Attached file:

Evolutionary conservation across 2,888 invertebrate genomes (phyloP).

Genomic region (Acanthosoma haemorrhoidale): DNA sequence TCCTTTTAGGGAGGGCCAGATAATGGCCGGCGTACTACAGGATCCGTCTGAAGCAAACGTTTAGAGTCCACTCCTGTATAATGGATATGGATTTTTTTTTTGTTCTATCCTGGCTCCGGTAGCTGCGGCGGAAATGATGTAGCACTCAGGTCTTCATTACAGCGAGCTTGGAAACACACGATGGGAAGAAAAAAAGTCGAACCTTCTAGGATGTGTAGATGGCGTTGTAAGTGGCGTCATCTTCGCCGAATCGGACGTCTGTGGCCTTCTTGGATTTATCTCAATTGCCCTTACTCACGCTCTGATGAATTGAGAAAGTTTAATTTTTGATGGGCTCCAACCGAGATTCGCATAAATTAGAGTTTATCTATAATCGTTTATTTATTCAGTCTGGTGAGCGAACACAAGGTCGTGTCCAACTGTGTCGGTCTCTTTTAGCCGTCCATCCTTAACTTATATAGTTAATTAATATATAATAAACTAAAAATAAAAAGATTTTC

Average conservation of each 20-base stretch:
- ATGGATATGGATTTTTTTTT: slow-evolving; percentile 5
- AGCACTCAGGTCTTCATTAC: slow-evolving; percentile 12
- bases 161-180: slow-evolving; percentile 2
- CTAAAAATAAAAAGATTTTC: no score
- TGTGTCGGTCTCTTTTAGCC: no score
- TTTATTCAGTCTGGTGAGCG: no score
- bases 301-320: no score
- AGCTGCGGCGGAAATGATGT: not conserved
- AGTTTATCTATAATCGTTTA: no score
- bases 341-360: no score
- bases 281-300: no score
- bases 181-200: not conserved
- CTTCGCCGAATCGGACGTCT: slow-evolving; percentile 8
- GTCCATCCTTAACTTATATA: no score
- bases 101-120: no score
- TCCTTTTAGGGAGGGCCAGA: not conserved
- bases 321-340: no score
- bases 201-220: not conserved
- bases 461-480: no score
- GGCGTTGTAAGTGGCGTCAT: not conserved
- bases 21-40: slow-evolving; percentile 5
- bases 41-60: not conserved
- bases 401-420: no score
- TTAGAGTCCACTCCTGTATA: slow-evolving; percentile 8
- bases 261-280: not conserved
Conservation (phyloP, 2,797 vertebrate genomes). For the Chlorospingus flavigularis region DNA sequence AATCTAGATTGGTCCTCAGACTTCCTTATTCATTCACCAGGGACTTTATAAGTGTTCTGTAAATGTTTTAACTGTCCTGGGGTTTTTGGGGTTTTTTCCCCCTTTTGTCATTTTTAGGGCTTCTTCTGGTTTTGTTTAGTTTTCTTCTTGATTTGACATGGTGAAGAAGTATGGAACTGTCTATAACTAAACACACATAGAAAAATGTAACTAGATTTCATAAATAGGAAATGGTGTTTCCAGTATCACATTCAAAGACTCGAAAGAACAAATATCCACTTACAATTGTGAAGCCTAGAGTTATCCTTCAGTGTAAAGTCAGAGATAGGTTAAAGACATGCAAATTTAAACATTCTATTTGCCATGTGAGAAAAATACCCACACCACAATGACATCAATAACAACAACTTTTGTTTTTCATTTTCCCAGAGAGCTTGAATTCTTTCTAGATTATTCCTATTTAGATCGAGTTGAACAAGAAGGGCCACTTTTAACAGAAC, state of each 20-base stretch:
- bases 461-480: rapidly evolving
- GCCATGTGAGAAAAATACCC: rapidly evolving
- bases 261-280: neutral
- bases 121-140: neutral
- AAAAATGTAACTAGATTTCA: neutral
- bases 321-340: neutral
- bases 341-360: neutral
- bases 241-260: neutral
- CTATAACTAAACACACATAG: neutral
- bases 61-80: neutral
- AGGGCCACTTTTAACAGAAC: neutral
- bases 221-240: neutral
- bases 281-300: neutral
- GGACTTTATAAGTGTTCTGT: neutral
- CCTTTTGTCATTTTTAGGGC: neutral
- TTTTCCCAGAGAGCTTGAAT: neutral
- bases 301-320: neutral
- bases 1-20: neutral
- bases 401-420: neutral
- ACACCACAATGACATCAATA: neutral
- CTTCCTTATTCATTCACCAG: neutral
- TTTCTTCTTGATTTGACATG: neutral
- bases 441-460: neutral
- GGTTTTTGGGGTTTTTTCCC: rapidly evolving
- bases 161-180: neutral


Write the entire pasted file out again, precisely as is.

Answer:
Evolutionary conservation across 2,888 invertebrate genomes (phyloP).

Genomic region (Acanthosoma haemorrhoidale): DNA sequence TCCTTTTAGGGAGGGCCAGATAATGGCCGGCGTACTACAGGATCCGTCTGAAGCAAACGTTTAGAGTCCACTCCTGTATAATGGATATGGATTTTTTTTTTGTTCTATCCTGGCTCCGGTAGCTGCGGCGGAAATGATGTAGCACTCAGGTCTTCATTACAGCGAGCTTGGAAACACACGATGGGAAGAAAAAAAGTCGAACCTTCTAGGATGTGTAGATGGCGTTGTAAGTGGCGTCATCTTCGCCGAATCGGACGTCTGTGGCCTTCTTGGATTTATCTCAATTGCCCTTACTCACGCTCTGATGAATTGAGAAAGTTTAATTTTTGATGGGCTCCAACCGAGATTCGCATAAATTAGAGTTTATCTATAATCGTTTATTTATTCAGTCTGGTGAGCGAACACAAGGTCGTGTCCAACTGTGTCGGTCTCTTTTAGCCGTCCATCCTTAACTTATATAGTTAATTAATATATAATAAACTAAAAATAAAAAGATTTTC

Average conservation of each 20-base stretch:
- ATGGATATGGATTTTTTTTT: slow-evolving; percentile 5
- AGCACTCAGGTCTTCATTAC: slow-evolving; percentile 12
- bases 161-180: slow-evolving; percentile 2
- CTAAAAATAAAAAGATTTTC: no score
- TGTGTCGGTCTCTTTTAGCC: no score
- TTTATTCAGTCTGGTGAGCG: no score
- bases 301-320: no score
- AGCTGCGGCGGAAATGATGT: not conserved
- AGTTTATCTATAATCGTTTA: no score
- bases 341-360: no score
- bases 281-300: no score
- bases 181-200: not conserved
- CTTCGCCGAATCGGACGTCT: slow-evolving; percentile 8
- GTCCATCCTTAACTTATATA: no score
- bases 101-120: no score
- TCCTTTTAGGGAGGGCCAGA: not conserved
- bases 321-340: no score
- bases 201-220: not conserved
- bases 461-480: no score
- GGCGTTGTAAGTGGCGTCAT: not conserved
- bases 21-40: slow-evolving; percentile 5
- bases 41-60: not conserved
- bases 401-420: no score
- TTAGAGTCCACTCCTGTATA: slow-evolving; percentile 8
- bases 261-280: not conserved
Conservation (phyloP, 2,797 vertebrate genomes). For the Chlorospingus flavigularis region DNA sequence AATCTAGATTGGTCCTCAGACTTCCTTATTCATTCACCAGGGACTTTATAAGTGTTCTGTAAATGTTTTAACTGTCCTGGGGTTTTTGGGGTTTTTTCCCCCTTTTGTCATTTTTAGGGCTTCTTCTGGTTTTGTTTAGTTTTCTTCTTGATTTGACATGGTGAAGAAGTATGGAACTGTCTATAACTAAACACACATAGAAAAATGTAACTAGATTTCATAAATAGGAAATGGTGTTTCCAGTATCACATTCAAAGACTCGAAAGAACAAATATCCACTTACAATTGTGAAGCCTAGAGTTATCCTTCAGTGTAAAGTCAGAGATAGGTTAAAGACATGCAAATTTAAACATTCTATTTGCCATGTGAGAAAAATACCCACACCACAATGACATCAATAACAACAACTTTTGTTTTTCATTTTCCCAGAGAGCTTGAATTCTTTCTAGATTATTCCTATTTAGATCGAGTTGAACAAGAAGGGCCACTTTTAACAGAAC, state of each 20-base stretch:
- bases 461-480: rapidly evolving
- GCCATGTGAGAAAAATACCC: rapidly evolving
- bases 261-280: neutral
- bases 121-140: neutral
- AAAAATGTAACTAGATTTCA: neutral
- bases 321-340: neutral
- bases 341-360: neutral
- bases 241-260: neutral
- CTATAACTAAACACACATAG: neutral
- bases 61-80: neutral
- AGGGCCACTTTTAACAGAAC: neutral
- bases 221-240: neutral
- bases 281-300: neutral
- GGACTTTATAAGTGTTCTGT: neutral
- CCTTTTGTCATTTTTAGGGC: neutral
- TTTTCCCAGAGAGCTTGAAT: neutral
- bases 301-320: neutral
- bases 1-20: neutral
- bases 401-420: neutral
- ACACCACAATGACATCAATA: neutral
- CTTCCTTATTCATTCACCAG: neutral
- TTTCTTCTTGATTTGACATG: neutral
- bases 441-460: neutral
- GGTTTTTGGGGTTTTTTCCC: rapidly evolving
- bases 161-180: neutral